Yes, I can remember one Christmas when we did not have any power.  My father worked the waters and was a beachcomber, he made great money when he worked and there was lots of logs to pick from the ocean, but then there were very lean times too.  He gave us everything he could, and more.  One Christmas we did not have any power, the hydro had been turned off, we were fortunate it was mild, and we did not have too hard of a time.  But I do remember someone dropping off a hamper of food on our front sidewalk infront of the door.  My mother was actually apalled and very upset.  To think that we did not have very much food, we did not, obviously, but she was very proud.  We had food, she cooked on a little Coleman stove and we ate, and in a few days we had our power back on.  She was the oldest of 13 in her family.  The hard times my mother's family went through was incredible too.

We all have our little stories, and they are all so interesting and so nice to read about.  I am grateful that I have enough of everything to have a comfortable life, not worrying if we are to have our power tomorrow and food on our table.  To all a wonderful and happy winter celebration.  Great day.  Cindi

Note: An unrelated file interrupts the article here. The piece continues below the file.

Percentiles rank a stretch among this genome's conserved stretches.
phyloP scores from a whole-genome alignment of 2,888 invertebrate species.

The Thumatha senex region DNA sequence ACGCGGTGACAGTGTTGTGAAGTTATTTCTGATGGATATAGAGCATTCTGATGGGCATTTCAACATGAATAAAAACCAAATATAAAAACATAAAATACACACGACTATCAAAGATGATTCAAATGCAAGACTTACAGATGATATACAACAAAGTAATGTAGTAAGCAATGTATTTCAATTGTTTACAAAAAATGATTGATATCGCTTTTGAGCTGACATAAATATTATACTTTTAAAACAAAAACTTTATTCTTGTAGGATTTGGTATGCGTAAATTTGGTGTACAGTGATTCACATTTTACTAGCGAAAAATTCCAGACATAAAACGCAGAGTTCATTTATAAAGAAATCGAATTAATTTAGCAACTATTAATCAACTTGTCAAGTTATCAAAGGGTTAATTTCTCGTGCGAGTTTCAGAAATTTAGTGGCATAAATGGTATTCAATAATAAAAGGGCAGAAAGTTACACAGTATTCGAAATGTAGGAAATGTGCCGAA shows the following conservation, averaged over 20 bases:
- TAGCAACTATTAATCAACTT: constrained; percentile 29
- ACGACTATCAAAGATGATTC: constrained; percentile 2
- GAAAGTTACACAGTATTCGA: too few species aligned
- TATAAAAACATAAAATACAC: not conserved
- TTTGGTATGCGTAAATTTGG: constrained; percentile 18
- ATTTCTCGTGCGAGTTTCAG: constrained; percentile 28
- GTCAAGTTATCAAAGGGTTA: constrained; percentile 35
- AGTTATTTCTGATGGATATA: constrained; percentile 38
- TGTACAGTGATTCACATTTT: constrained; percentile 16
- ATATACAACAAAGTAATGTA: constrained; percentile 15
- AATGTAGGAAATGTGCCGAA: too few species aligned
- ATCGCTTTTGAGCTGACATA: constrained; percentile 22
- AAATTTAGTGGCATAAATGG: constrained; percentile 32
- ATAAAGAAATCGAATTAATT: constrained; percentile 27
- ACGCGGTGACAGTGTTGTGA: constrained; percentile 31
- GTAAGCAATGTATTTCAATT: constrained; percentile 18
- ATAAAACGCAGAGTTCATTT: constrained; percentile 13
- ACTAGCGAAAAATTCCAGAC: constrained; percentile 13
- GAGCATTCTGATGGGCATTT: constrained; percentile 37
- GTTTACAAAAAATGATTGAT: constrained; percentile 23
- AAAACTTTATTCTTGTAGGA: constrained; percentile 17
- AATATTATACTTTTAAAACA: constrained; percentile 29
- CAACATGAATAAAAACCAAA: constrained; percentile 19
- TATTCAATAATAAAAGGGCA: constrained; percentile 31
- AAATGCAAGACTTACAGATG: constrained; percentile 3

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« Reply #5 on: December 25, 2006, 11:06:03 AM »

we grew up "below the poverty line" but never knew it.  smiley  in those days, a military salary was not meant to support a family.  my mother never worked outside our home, but i remember her staying up very late to sew our clothes, or to do the washing and ironing for other people.  our clothes were home made or second hand, and if we wanted extra, we had to earn our own money.  Christmas was skimpy, but we had fun.  when i got married, we had nothing.  my husband decided he needed to go back to school and along came kids at the same time....wonder what happened to the free cheese lines and powdered milk??  chicken parts can be stretched in creative ways, and PBJ and day old bread work too.  goodwill was cheap in those days.  i knew where every dented can store was.